Having one standardized and organized method to keep track of all of your portfolio epics is essential to successful lean portfolio management. Moreover, adopting SAFe practices allows you to manage opportunities and risks via lean business cases that are implemented through the build-measure-learn SAFe Lean Startup Cycle. With this template, you’ll be able to document a business case based on a benefit hypothesis and a defined MVP, rather than a speculative ROI that would require the full potential investment. With Confluence, you can organize all of your portfolio epic documentation in one space, making it easy to analyze inputs, record decisions, and keep everyone aligned to a common objective. Read more on the SAFe epic article.
How to use the SAFe lean business case template
Step 1. Determine the scope and details of the epic.
The creation of the business case is usually the primary responsibility of the epic owner. Before diving into the creation of your lean business case, set the stage for this portfolio epic. Make sure you are creating the lean business case at the right time. It is part of the analyzing phase of the portfolio Kanban system. Too early would create waste, and too late risks making investments without understanding the context. First, decide who will be involved in the proposal, to ensure that all sponsoring stakeholders are included. Then, concisely describe the epic, define how the success of the epic will be measured in the Business Outcomes Hypothesis, and establish what leading indicators will be used to indicate progress. This will help you determine the scope of the epic, and most importantly, how to define your MVP. Make sure to include any background analyses you conducted, and leave space to capture the final go/no-go recommendation.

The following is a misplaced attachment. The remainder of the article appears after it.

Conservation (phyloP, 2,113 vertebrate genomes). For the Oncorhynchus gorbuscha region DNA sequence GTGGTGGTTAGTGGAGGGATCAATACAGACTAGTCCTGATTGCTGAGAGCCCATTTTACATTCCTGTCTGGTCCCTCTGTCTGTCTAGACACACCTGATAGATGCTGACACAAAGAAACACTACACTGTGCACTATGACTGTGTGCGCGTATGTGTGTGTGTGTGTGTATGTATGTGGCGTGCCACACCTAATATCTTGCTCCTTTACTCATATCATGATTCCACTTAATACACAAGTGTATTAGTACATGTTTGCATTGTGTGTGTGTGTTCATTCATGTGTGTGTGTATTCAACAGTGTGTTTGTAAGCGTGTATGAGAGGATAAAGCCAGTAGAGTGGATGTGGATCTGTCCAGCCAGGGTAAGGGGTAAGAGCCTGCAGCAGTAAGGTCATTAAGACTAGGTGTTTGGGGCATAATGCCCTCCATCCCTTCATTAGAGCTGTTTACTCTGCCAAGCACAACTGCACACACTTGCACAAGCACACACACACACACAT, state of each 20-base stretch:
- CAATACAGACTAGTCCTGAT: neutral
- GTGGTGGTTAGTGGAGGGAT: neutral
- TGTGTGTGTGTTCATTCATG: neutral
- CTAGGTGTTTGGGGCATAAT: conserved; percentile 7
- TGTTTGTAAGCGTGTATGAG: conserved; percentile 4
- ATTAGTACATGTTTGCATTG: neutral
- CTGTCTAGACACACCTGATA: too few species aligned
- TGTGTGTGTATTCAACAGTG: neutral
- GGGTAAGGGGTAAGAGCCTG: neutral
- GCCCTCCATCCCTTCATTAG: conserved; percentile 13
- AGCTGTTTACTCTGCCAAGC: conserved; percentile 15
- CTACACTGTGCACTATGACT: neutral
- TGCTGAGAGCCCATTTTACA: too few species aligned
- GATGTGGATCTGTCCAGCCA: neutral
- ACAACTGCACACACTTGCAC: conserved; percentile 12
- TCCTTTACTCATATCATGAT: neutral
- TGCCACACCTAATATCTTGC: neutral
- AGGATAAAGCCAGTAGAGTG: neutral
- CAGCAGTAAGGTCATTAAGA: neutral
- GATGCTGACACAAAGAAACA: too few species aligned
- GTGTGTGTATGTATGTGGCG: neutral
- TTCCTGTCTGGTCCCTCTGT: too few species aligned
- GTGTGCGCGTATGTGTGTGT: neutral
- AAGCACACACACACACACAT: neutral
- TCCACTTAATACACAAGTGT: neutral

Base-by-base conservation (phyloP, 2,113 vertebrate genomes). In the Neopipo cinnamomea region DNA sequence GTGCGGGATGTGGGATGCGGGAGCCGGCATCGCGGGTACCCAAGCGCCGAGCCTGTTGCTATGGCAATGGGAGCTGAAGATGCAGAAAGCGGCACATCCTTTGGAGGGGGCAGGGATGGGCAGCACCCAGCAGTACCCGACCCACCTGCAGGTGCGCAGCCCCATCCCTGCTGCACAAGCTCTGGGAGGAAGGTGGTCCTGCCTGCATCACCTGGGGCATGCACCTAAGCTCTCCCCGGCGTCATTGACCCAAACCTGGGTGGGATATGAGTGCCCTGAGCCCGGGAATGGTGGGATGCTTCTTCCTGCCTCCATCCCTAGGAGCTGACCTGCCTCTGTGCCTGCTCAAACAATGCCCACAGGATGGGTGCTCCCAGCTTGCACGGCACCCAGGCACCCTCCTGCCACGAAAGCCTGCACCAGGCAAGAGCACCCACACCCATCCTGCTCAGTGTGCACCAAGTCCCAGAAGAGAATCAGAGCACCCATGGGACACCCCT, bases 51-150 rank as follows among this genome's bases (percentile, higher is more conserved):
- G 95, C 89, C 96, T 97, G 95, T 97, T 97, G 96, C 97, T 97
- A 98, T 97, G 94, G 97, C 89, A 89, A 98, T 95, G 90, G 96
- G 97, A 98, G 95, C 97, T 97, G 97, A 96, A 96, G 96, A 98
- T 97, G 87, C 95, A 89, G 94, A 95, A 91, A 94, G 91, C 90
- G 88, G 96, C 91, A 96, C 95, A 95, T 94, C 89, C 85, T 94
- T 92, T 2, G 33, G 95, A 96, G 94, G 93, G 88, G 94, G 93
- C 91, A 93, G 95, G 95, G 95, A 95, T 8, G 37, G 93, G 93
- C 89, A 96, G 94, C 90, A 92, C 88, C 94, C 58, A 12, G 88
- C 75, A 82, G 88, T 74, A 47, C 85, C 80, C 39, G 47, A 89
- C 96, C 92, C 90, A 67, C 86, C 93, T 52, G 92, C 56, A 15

Step 2. Create the lean business case.
Once you’ve laid down the groundwork, you’re ready to write the lean business case. Start by using the Epic Hypothesis Statement to describe the epic. This provides a short and concise way to define the business rationale, or the “why” of this Epic. Then define what is in and out of scope for this epic, as well as any nonfunctional requirements. Then define the MVP that will be used to test the hypothesis, as well as potential features this MVP will spawn Estimate the cost, preferably in the same currency used to run participatory budgeting. Don’t forget to provide an estimate of the overall cost of the Epic, once the MVP is successful. Lastly, document the kind of value return that is expected from the investment in the epic.
Step 3. Document any supporting data.
Document the solution analysis that was carried out during the analyzing phase. Reference any additional resources, links, and supporting evidence so other team members and stakeholders can access it easily. Ensure that the attachments are labeled, using the Notes and Comments section to jot down any miscellaneous evidence. All of this informs the upcoming go/no-go decision. Be careful of information overload. The lean business case was created to make the process of laying out a business case faster and to make the review process easier. Attaching too many support documents in this field can slow down the reviewers and negate some of the benefits. Alternatively, this space can be used to document notes during your team planning meetings.
Step 4. Keep the epic up to date.
As analysis and implementation of the MVP continue, keep the lean business case up to date to facilitate any portfolio review meetings or future portfolio funding.
Scaled Agile, Inc. is the provider of the Scaled Agile Framework (SAFe). Through courses, trainings, partners, and solutions, Scaled Agile, Inc. provides practices for scaling agile practices across the entire company. Through SAFe, they empower large and complex organizations to achieve the benefits of Lean-Agile software and systems development at scale.
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